I’ve heard this asked in publishing circles, and I think it’s an interesting question. First, is it true? Do men truly turn up their noses at women authors? I’m not aware of any hard statistics backing up the claim. All I can offer are my own experiences as a thriller author, based on the reader mail I receive.
Most of my fan mail — I’d estimate 75 % — is from women readers. When I do hear from men, they’ll often confess that the only reason they read me is because their wives had introduced them to my books. Yes, men WILL read books by women authors — if they’re prodded into it. So it does appear that men tend to shy away from women authors, while women are far less discriminatory when it comes to the author’s gender.
The one exception I’ve experienced was for my NASA thriller, GRAVITY, for which my reader mail had an abrupt gender switch — 75% of my letters were suddenly coming from men. (And I don’t think it’s because my author photo was especially sexy!) It’s not that I picked up that many extra male readers; rather, I think my women readers dropped out for that book. Which probably explains, in large part, GRAVITY’s disappointing sales.
How can a woman writer snag those hard-to-get, flighty male readers?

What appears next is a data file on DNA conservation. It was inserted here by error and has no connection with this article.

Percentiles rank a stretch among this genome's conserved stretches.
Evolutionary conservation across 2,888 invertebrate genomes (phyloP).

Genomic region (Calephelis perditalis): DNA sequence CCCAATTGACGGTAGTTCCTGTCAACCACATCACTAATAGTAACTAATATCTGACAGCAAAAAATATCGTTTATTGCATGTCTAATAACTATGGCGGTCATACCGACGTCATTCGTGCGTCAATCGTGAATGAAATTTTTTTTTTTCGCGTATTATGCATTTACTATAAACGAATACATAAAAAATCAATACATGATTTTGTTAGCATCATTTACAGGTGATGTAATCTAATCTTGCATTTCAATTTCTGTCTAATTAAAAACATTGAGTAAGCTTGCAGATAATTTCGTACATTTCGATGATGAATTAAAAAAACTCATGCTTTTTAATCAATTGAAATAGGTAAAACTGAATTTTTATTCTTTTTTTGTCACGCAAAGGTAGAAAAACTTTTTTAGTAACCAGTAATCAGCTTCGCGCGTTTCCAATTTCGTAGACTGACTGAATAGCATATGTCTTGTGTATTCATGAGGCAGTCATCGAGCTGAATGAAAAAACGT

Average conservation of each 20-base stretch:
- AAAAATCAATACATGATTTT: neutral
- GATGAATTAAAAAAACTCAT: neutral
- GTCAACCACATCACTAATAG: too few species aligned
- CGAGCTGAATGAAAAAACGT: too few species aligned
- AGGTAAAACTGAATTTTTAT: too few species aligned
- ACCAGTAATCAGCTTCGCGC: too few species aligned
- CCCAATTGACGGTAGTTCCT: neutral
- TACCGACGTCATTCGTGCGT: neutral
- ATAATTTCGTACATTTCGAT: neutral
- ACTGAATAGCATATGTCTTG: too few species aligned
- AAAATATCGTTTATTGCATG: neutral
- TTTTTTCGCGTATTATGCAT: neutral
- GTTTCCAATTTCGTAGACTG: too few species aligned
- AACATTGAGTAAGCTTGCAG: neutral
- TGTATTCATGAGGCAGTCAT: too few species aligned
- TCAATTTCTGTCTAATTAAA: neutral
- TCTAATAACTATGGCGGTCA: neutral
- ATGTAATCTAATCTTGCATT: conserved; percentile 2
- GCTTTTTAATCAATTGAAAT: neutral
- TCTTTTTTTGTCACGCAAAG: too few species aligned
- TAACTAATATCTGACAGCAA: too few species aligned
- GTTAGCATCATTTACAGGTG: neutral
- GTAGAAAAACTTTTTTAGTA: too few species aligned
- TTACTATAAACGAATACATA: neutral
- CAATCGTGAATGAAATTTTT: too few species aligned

I had a taste of just what I was up against during my book tour down south a few years ago. I was standing in a Sam’s Club, autographing copies of my book, when I noticed a male customer picking up an armful of various paperback thrillers. My media escort, a nice Southern gentleman, approached the customer and said, “Say, you seem to like thrillers. Why don’t you come over here and meet Tess Gerritsen? She writes great thrillers, and she’d be happy to sign one for you.”
The customer gave me a long look and then responded with a dismissive shake of his head. “Naw,” he said. “I don’t read books by women. I don’t like the way they write.” And he turned and walked away.
Now, I happened to get a good long look at the books he was purchasing. And I knew, for a fact, that at least two of those books were actually ghost-written by WOMEN writers. The man was ALREADY reading — and presumably enjoying — books by women, but he didn’t know it.
What many men truly dislike isn’t necessarily women’s writing. Rather, they dislike reading books with WOMEN’S NAMES on the cover.
There’s no way to get past that prejudice.
Unless I change my name to Terence.